• steelersd avatar steelersd Posted: 8/8/2011 8:06pm PDT

    (continued) MT also couldn't get recalled Priuses' brakes to fail or cause unintended accel no matter how hard they tried. NASA cleared Toyota of electromechanical issues as well. So, the evidence is pretty much in favor of Toyota, and even given certain quality issues, the way in which the media handled the recalls was not commensurate with reality, and so it's not appropriate for Ernst to bring up the issue of Toyota's reputation casually without at least mentioning that the media itself might have had something to do with damaging said reputation. Given that Toyota garnered 7 individual dependability awards from JD Power this year, it's clear that the perception of serious quality issues is just that--a perception, and not reality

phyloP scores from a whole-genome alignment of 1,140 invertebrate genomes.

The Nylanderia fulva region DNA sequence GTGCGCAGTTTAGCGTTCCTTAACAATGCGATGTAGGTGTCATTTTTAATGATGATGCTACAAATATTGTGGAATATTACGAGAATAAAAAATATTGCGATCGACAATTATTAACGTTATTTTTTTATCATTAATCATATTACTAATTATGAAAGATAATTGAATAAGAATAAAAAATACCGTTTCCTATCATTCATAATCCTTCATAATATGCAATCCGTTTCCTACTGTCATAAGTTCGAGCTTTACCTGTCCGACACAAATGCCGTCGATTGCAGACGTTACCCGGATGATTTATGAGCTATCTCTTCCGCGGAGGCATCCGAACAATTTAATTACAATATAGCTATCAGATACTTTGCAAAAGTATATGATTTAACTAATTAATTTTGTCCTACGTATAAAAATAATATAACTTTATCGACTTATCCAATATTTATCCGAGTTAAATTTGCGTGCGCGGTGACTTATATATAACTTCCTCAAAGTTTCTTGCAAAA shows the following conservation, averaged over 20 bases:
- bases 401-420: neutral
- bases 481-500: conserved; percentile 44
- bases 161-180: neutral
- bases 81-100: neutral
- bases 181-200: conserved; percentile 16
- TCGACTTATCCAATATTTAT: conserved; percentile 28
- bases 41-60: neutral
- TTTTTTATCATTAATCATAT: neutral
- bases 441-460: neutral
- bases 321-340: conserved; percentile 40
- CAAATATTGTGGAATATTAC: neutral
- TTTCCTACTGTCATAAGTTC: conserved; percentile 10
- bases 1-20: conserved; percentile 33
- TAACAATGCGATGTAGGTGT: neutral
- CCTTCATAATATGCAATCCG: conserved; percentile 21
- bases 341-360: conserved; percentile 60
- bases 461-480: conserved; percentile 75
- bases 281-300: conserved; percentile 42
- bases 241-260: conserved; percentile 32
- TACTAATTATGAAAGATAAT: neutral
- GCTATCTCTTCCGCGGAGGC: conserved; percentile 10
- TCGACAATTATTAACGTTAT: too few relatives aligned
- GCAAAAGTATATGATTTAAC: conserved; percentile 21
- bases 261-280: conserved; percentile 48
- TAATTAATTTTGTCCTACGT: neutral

• fb_1491948054 avatar Kurt Posted: 8/9/2011 4:41am PDT

    @steelersd, nothing in my article was critical of Toyota, and I've defended the automaker extensively on the multiple sites I contribute to since the very beginning of the whole "unintended acceleration" fiasco. I'm also a Toyota owner, and my 2008 Toyota FJ Cruiser has been trouble-free since purchase.

  • steelersd avatar steelersd Posted: 8/8/2011 8:03pm PDT

    You bring up Toyota trying to restore its reputation, but part of the reason it has had to restore its rep is because of articles like yours that take the issue at face value. Talking about the recalls without also asking whether they were overblown by the media implies the general media's treatment was accurate--which it wasn't. The auto press was much fairer: Car and Driver recently did a 'Final analysis' spread in June 2011, citing research by the NHTSA, NASA and DOT that vindicated Toyota. Ed Wallace of Businessweek called for the media to apologize to Toyota for damaging its reputation. Motor Trend said that Toyota's brake-stop system was "unnecessary" given the overblown issue with sticking accelerators.